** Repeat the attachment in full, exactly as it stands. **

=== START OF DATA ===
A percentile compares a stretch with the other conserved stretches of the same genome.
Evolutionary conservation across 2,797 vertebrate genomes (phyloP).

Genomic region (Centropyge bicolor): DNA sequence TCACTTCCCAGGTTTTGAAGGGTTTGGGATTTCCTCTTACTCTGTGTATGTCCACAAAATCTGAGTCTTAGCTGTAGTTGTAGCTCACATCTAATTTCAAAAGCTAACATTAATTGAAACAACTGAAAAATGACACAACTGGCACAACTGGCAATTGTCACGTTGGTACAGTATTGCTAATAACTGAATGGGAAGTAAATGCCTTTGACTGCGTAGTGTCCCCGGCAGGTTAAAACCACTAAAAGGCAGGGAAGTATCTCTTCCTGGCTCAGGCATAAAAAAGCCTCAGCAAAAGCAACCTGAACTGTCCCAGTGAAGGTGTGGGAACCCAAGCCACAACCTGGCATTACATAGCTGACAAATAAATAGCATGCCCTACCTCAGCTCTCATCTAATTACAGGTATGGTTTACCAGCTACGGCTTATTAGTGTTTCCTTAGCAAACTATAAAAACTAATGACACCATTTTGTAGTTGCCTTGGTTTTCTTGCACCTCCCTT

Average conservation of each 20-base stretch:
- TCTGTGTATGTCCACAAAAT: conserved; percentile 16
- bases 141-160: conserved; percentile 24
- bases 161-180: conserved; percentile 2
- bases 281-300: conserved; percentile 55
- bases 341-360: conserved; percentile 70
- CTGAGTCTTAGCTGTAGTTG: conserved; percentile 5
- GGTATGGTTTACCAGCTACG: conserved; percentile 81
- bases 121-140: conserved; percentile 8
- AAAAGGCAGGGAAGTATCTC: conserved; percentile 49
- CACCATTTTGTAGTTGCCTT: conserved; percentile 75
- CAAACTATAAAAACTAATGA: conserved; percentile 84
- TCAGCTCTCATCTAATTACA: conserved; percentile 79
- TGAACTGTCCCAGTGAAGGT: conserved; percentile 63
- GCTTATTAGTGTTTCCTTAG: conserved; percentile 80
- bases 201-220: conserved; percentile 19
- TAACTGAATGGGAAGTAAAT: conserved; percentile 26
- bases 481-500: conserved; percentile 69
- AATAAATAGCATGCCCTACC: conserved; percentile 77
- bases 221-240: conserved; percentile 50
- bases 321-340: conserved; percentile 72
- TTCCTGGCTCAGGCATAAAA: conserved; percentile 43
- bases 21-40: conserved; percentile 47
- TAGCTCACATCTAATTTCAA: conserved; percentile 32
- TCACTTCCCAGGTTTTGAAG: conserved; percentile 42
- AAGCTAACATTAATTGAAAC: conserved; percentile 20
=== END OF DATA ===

A percentile compares a stretch with the other conserved stretches of the same genome.
Evolutionary conservation across 2,797 vertebrate genomes (phyloP).

Genomic region (Centropyge bicolor): DNA sequence TCACTTCCCAGGTTTTGAAGGGTTTGGGATTTCCTCTTACTCTGTGTATGTCCACAAAATCTGAGTCTTAGCTGTAGTTGTAGCTCACATCTAATTTCAAAAGCTAACATTAATTGAAACAACTGAAAAATGACACAACTGGCACAACTGGCAATTGTCACGTTGGTACAGTATTGCTAATAACTGAATGGGAAGTAAATGCCTTTGACTGCGTAGTGTCCCCGGCAGGTTAAAACCACTAAAAGGCAGGGAAGTATCTCTTCCTGGCTCAGGCATAAAAAAGCCTCAGCAAAAGCAACCTGAACTGTCCCAGTGAAGGTGTGGGAACCCAAGCCACAACCTGGCATTACATAGCTGACAAATAAATAGCATGCCCTACCTCAGCTCTCATCTAATTACAGGTATGGTTTACCAGCTACGGCTTATTAGTGTTTCCTTAGCAAACTATAAAAACTAATGACACCATTTTGTAGTTGCCTTGGTTTTCTTGCACCTCCCTT

Average conservation of each 20-base stretch:
- TCTGTGTATGTCCACAAAAT: conserved; percentile 16
- bases 141-160: conserved; percentile 24
- bases 161-180: conserved; percentile 2
- bases 281-300: conserved; percentile 55
- bases 341-360: conserved; percentile 70
- CTGAGTCTTAGCTGTAGTTG: conserved; percentile 5
- GGTATGGTTTACCAGCTACG: conserved; percentile 81
- bases 121-140: conserved; percentile 8
- AAAAGGCAGGGAAGTATCTC: conserved; percentile 49
- CACCATTTTGTAGTTGCCTT: conserved; percentile 75
- CAAACTATAAAAACTAATGA: conserved; percentile 84
- TCAGCTCTCATCTAATTACA: conserved; percentile 79
- TGAACTGTCCCAGTGAAGGT: conserved; percentile 63
- GCTTATTAGTGTTTCCTTAG: conserved; percentile 80
- bases 201-220: conserved; percentile 19
- TAACTGAATGGGAAGTAAAT: conserved; percentile 26
- bases 481-500: conserved; percentile 69
- AATAAATAGCATGCCCTACC: conserved; percentile 77
- bases 221-240: conserved; percentile 50
- bases 321-340: conserved; percentile 72
- TTCCTGGCTCAGGCATAAAA: conserved; percentile 43
- bases 21-40: conserved; percentile 47
- TAGCTCACATCTAATTTCAA: conserved; percentile 32
- TCACTTCCCAGGTTTTGAAG: conserved; percentile 42
- AAGCTAACATTAATTGAAAC: conserved; percentile 20